Netta Parker - The Lost Village of Abbey Burnfoot
It was a lively village with about ten families living there. There was a Hall which was used for Sunday School, Carpet Bowling, and the Rural meetings. A Minister would come down from the Manse in Dundrennan every four weeks to take the Sunday School, it was Mr Christie then.
Dundrennan is two miles away and we had to walk to school and back each day. My brother Jim cycled every day to the Academy at Kirkcudbright and Eva went to Douglas Ewart High School at Newton Stewart [Eva's son is John Davidson who lives at the top of Main Street in Auchencairn]. I could have gone to that school but I didn't want to leave my mother alone so I stayed at Dundrennan School until I was 14.
Burnfoot was one of the many harbours used for smuggling in the early nineteenth century and is mentioned in Maxwell Wood's book; Smuggling In The Solway. In 1862 a deep underground cellar was found under the foundations of an old house in Abbey Burnfoot where the smugglers hid their goods. Up on Barcheskie Hill, just north of Burnfoot, some workmen found a lot of hidden brandy. This was shared between them and taken and hidden in the fields and. farmhouses, according to the book.
In those days, before the Second World War, there was a lot of people coming in and out of Burnfoot. A man in Dundrennan kept a small hut in the village and every Sunday he would come down and open the hut up and sell ices, lemonade and biscuits. He probably chose Sundays as that is when we had most visitors. There wasn't much for the visitors to do except play football on the grassy part in front of the beach, or put up their-tents, or buy from the hut, yet every Sunday in the warm weather they would come down in their cars to look at the sea.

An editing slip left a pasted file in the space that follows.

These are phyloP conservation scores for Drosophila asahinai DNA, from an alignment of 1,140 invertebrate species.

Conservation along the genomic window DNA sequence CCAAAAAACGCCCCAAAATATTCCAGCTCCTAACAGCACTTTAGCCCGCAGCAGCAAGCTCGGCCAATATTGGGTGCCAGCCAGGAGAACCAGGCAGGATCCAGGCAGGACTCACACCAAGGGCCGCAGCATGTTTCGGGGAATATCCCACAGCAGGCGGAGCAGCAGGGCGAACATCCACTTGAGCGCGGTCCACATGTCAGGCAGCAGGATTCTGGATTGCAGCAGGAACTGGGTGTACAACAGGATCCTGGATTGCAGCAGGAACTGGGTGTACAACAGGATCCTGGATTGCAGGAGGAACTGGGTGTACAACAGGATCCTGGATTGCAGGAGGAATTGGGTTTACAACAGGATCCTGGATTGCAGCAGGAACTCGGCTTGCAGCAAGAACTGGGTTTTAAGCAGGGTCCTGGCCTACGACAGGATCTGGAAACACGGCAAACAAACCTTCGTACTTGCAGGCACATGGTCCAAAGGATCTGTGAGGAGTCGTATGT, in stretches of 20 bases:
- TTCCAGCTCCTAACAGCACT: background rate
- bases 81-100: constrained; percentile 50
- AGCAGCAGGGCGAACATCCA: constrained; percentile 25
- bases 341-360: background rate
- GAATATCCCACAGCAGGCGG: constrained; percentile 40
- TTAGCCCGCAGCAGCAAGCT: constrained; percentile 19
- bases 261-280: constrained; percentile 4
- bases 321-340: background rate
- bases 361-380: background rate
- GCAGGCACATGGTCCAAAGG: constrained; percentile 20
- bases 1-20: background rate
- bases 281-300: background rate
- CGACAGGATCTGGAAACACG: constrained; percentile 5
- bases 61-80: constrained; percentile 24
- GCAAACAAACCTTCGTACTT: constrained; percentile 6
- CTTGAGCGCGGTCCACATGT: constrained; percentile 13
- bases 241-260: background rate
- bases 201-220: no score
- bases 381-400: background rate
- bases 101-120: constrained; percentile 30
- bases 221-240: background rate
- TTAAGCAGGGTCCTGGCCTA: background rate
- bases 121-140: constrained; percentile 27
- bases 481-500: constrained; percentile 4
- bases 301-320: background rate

I remember once a lot of boats moored up in Burnfoot bay and the sailors came and made friends with us. One sailor gave me a slate and pencil and I treasured them for a long time. We had a lot of places to play in and knew the area very well. There was one cave nearby but although we looked into it we didn't enter as we were too scared. It had probably been used by the smugglers in the past.
Unfortunately, when war broke out the army had to extend their training ground at the Range and everybody and everything had to go. As soon as Burnfoot was cleared, in 1939, the army went in and took all the roofs off and knocked the houses down, so there was no going back. We were offered a house in New Galloway but we knew no-one there and turned it down. We managed to get the house next to the pub in Dundrennan. In those days there was a Post Office and two shops in Dundrennan as well as the pub.